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Uganda: Churches Fight New Restrictive Draft Religious Policy

Among the Christians of Uganda are around 35,000 Orthodox Christians. For information about the Uganda Orthodox Church, which is part of the Greek Orthodox Patriarchate of Alexandria, see here.

“Now, It’s Uganda: Churches Fight New Restrictive Draft Religious Policy,” by Massimo Introvigne, Bitter Winter, June 6, 2024:

Now, it’s Uganda. In Kenya, Pastor Paul Mackenzie of Shakahola’s Good News International Church is in jail, accused of having promoted an extreme form of fasting that caused the death of more than 400 of his followers. It was an easy prediction that the incident would be used to import into Africa the usual anti-cult rhetoric, to crack down on the religious freedom of all churches, and to revamp proposals to put religion under state control that had already been advanced in South Africa, Rwanda, and elsewhere.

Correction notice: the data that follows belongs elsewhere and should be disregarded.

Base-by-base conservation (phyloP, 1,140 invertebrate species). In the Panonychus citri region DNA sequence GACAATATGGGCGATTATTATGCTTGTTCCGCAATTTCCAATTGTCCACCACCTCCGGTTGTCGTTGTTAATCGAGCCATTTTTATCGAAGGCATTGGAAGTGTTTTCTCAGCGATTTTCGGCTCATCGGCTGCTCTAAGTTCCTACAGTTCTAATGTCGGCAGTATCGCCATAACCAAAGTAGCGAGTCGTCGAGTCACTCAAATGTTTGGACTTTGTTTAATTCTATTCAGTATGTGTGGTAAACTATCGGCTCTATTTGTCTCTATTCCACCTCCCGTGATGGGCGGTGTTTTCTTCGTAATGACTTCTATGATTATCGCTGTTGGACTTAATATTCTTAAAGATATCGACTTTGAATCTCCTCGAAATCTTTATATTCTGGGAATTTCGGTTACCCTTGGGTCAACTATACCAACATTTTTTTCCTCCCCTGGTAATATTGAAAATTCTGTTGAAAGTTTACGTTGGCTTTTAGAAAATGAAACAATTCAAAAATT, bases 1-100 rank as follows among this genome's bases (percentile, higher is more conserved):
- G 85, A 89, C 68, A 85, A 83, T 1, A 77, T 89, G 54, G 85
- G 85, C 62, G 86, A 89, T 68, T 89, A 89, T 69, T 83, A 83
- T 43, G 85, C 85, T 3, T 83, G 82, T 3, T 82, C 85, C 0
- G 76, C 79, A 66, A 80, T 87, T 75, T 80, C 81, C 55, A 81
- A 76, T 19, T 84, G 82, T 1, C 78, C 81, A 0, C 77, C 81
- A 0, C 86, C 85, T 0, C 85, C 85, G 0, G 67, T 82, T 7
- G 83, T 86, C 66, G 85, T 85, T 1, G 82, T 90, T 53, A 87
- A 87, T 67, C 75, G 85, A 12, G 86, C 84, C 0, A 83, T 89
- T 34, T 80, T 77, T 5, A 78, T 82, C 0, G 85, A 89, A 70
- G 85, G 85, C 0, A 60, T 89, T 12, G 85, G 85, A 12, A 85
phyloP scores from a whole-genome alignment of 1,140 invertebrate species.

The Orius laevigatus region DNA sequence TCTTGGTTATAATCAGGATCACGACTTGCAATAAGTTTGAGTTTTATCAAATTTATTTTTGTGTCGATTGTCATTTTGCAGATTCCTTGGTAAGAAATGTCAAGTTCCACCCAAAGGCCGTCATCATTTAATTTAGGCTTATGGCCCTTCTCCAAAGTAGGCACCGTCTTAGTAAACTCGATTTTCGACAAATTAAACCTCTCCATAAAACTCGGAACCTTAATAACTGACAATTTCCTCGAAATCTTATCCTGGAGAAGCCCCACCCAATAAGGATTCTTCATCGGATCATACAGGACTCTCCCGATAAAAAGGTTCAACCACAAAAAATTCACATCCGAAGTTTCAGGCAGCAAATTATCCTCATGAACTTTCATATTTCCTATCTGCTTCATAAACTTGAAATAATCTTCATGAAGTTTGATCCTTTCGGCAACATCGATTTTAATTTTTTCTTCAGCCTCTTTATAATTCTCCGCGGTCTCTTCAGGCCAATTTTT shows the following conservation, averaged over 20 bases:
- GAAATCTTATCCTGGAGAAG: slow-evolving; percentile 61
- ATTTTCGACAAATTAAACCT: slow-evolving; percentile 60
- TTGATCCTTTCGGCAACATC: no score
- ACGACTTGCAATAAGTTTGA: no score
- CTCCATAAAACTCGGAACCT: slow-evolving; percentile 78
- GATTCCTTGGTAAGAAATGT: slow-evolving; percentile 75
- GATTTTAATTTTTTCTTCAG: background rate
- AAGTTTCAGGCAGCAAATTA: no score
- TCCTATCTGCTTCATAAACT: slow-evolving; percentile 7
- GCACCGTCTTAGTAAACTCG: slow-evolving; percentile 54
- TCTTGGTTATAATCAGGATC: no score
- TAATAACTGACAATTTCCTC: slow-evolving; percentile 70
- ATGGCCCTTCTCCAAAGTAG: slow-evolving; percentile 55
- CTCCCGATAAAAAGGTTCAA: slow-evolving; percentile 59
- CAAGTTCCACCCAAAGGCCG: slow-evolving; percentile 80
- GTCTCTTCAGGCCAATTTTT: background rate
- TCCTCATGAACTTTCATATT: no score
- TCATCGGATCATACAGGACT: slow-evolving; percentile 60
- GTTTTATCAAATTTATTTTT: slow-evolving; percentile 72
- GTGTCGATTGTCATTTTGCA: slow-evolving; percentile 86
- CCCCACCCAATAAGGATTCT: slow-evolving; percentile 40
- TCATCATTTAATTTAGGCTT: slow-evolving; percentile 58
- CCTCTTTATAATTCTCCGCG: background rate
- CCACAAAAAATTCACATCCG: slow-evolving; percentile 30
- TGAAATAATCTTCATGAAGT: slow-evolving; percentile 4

After a Kenyan Senate Committee produced a controversial report that liberally borrowed from European and Japanese anti-cultism, now it’s Uganda. A governmental body called Directorate of Ethics and Integrity, established to fight corruption but called “shameless and redundant” by critical local media, is peddling a National Religious and Faith Organizations Policy, seeking political support. Isolated incidents in Uganda and the unavoidable Good News case in Kenya are mentioned to promote a policy that would ask religious organizations to submit to the government their accounts, including of manual gifts collected during religious services, have pastors or leaders trained by government-approved institutions, and report to an umbrella organization controlled by the state….

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